“Joker” has been met with waves of controversy leading up to its release. Critics who screened the movie at festivals claimed that this movie was so violent and twisted that it might inspire copycats to copy the fictional character’s action. Media outlets pedaled huge stories about possible shootings during opening weekend, similar to the tragedy in Aurora, Colorado, seven years ago on opening night of “The Dark Knight Rises.” All of these events led to a mangled perception of what “Joker” really is. After finally seeing the movie, then seeing the movie again, all of this media coverage was totally unwarranted. The movie itself, on the other hand, is a ferocious masterwork from director Todd Phillips.
Joaquin Phoenix is the best I have ever seen him as Arthur Fleck. It’s easily the most demanding and fearless role of the year, so much so that I would be shocked if anyone else won Best Actor at this year’s Academy Awards. Phoenix lost an absurd amount of weight for this role, but the physicality he bears isn’t even the most impressive part of his performance. In the film’s earliest scenes, before there’s even a glimpse of becoming “The Joker” in Arthur’s eyes, Phoenix is required to be so socially awkward and uncomfortable that you truly feel bad for him. Arthur has this nervous laugh that Phoenix brings such realism to that it never feels like he’s acting. I never once saw Joaquin Phoenix when I was watching “Joker.” I think this movie is worth seeing for his staggering performance alone.
The film is simply incredible to look at. Director of Photography, Lawrence Sher, has done an excellent job of capturing Gotham City in its dirtiest and craziest state. Sher makes a strong choice of shooting a large portion of Arthur’s scenes with a long lens, isolating him in every frame. This is genius storytelling through just the cinematography alone. It gives a sense of disconnect between Arthur and the rest of the city, creating not only a beautiful shot, but deepening the character’s motivations and anxieties. The sound design also is on another level in “Joker.” The moments towards the end of the film and the crimes that Joker commits are brutal and raw. Never are they handled in a way that seems flashy or cinematic. The excellent sound design adds to this raw style by using sharp sounds to accentuate the power Joker holds in each situation. Critics are inevitably going to give this movie flak for being another comic book movie, but “Joker” stands above the rest as one that feels like a unique vision.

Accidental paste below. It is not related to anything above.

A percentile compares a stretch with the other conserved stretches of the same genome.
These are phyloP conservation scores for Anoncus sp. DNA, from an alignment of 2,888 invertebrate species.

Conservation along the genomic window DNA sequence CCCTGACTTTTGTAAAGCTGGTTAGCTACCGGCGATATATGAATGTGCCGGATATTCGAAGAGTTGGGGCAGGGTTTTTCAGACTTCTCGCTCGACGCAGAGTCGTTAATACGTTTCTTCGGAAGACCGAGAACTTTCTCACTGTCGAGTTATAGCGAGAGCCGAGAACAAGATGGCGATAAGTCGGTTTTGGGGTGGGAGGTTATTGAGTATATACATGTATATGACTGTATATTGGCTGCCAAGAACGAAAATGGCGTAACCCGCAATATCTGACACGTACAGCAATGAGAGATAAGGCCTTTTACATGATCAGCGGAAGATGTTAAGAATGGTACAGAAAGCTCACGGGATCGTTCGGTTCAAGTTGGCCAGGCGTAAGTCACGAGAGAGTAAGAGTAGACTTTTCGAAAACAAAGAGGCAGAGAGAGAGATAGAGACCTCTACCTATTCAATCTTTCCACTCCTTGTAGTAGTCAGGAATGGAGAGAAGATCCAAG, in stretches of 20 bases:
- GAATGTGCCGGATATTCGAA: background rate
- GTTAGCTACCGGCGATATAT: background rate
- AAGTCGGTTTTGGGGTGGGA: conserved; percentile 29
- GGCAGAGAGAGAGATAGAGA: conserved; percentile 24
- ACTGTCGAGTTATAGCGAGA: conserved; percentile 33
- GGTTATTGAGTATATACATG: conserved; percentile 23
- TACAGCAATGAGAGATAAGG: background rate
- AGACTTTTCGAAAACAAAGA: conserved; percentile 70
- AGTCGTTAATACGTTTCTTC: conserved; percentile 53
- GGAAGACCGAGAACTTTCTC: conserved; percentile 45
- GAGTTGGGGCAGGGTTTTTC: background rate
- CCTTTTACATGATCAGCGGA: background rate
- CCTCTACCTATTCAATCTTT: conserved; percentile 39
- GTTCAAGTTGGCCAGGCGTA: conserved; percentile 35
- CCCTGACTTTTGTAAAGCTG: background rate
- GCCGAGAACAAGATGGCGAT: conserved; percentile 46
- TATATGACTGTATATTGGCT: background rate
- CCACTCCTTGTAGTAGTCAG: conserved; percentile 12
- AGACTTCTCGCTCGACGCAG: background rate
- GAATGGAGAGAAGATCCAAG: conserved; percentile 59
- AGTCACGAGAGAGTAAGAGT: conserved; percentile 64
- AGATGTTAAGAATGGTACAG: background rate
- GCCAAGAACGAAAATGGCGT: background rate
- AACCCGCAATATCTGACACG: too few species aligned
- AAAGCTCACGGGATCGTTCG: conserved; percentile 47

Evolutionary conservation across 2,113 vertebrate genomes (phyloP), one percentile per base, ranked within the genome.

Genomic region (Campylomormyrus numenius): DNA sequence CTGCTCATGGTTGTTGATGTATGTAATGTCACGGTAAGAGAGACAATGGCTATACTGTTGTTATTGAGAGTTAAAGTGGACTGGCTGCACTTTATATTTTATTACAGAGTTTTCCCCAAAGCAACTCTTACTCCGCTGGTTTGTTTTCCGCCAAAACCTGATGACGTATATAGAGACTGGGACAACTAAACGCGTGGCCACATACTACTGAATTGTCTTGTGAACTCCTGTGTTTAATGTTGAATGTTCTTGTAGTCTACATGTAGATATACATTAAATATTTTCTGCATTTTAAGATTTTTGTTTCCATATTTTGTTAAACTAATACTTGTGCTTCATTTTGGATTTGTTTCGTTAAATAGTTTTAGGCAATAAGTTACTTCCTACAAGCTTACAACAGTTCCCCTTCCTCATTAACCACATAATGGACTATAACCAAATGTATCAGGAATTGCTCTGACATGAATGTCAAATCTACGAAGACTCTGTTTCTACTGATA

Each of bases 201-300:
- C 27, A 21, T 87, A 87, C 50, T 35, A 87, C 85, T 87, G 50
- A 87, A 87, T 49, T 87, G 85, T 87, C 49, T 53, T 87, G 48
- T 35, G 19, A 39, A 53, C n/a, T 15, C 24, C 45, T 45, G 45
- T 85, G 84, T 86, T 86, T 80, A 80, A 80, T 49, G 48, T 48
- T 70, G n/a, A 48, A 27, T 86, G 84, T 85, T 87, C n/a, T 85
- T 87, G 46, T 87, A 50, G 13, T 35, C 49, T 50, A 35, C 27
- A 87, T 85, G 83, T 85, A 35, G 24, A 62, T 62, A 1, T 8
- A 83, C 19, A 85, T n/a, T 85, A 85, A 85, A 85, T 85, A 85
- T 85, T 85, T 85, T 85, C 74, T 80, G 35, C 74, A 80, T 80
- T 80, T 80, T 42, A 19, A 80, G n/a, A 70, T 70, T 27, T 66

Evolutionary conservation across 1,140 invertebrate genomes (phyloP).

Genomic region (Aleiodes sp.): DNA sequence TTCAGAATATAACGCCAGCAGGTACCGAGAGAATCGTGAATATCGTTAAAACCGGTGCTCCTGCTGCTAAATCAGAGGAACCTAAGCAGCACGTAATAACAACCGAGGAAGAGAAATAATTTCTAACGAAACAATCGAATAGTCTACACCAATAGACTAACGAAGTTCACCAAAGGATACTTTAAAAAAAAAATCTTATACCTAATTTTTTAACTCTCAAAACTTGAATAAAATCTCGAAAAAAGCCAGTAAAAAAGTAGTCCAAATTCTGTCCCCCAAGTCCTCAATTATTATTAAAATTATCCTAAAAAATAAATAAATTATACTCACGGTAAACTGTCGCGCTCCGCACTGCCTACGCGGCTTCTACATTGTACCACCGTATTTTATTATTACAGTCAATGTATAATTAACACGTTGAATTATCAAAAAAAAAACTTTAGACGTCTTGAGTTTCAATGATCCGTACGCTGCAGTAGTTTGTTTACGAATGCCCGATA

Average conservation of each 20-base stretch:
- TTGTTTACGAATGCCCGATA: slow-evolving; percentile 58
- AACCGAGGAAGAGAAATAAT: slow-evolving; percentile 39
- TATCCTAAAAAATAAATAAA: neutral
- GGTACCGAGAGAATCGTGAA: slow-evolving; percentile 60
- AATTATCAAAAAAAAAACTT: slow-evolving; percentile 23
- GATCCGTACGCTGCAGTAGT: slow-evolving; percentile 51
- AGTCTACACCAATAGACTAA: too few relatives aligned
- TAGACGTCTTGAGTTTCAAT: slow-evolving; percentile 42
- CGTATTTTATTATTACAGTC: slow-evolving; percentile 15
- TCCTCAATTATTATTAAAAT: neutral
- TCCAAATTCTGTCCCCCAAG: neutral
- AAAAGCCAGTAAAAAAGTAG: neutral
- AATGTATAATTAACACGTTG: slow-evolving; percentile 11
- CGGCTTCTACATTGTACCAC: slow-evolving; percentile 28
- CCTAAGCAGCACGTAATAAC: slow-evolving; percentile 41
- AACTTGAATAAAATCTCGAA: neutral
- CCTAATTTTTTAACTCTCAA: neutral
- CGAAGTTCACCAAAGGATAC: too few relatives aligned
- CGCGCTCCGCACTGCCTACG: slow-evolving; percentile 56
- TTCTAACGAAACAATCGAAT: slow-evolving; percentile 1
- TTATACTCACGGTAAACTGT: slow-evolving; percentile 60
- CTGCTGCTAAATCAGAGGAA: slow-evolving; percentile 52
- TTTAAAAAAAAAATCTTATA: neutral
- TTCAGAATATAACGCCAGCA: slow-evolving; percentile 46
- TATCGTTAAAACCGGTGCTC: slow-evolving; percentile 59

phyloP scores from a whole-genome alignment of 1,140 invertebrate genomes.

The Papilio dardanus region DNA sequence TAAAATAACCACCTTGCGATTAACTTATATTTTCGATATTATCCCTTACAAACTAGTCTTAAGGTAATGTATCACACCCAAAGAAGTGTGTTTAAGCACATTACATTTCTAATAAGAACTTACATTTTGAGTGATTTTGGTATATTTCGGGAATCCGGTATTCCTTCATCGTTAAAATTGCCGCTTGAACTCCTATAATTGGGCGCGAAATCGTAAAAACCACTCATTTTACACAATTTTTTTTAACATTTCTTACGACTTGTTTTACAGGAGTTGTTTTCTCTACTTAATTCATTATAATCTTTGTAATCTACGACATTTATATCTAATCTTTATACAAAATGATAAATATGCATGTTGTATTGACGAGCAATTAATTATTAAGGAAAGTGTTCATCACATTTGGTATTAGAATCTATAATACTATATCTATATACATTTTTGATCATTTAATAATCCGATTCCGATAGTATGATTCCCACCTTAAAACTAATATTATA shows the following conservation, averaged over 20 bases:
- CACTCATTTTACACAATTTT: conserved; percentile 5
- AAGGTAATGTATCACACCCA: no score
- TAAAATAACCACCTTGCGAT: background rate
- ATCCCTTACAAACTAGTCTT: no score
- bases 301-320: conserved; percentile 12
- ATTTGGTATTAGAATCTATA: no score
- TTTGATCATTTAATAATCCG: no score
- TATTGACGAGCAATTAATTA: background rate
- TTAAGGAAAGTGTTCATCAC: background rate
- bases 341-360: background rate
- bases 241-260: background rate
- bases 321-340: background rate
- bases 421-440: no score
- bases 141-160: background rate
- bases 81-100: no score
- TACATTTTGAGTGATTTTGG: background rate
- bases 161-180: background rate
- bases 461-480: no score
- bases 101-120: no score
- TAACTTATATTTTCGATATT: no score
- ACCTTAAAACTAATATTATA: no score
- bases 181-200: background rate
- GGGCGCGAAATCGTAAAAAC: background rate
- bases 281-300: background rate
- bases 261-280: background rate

I have but one problem with “Joker” which is kind of a nitpick since it was something I didn’t expect. I assumed that “Joker” would be a series of events that leads to Arthur Fleck becoming the Joker, which it ultimately is. But the film also includes an interesting plot thread that features Arthur searching for answers about his past. It’s a great little story element that works really well, but I think Phillips takes a little too long to introduce it. The film would be a lot more engaging if there were hints of this troubled past within his introduction, as opposed to introducing it 40 minutes into the film
The one word that keeps popping into my head to describe Todd Phillips’ “Joker” is “fearless.” Everything in this film is raw and unique to comic book movies as a whole. Not since “Logan” has a comic book movie been a pure character study. Joaquin Phoenix is normally great but his performance in this film is on another level. I’ve never been more on edge, uneasy or just uncomfortable, during a movie this whole year. This movie comes highly recommended, but only if you know what you’re getting into. If you know this isn’t your cup of tea, don’t see it. But, if you’re a fan of these kinds of movies, enjoy the ride.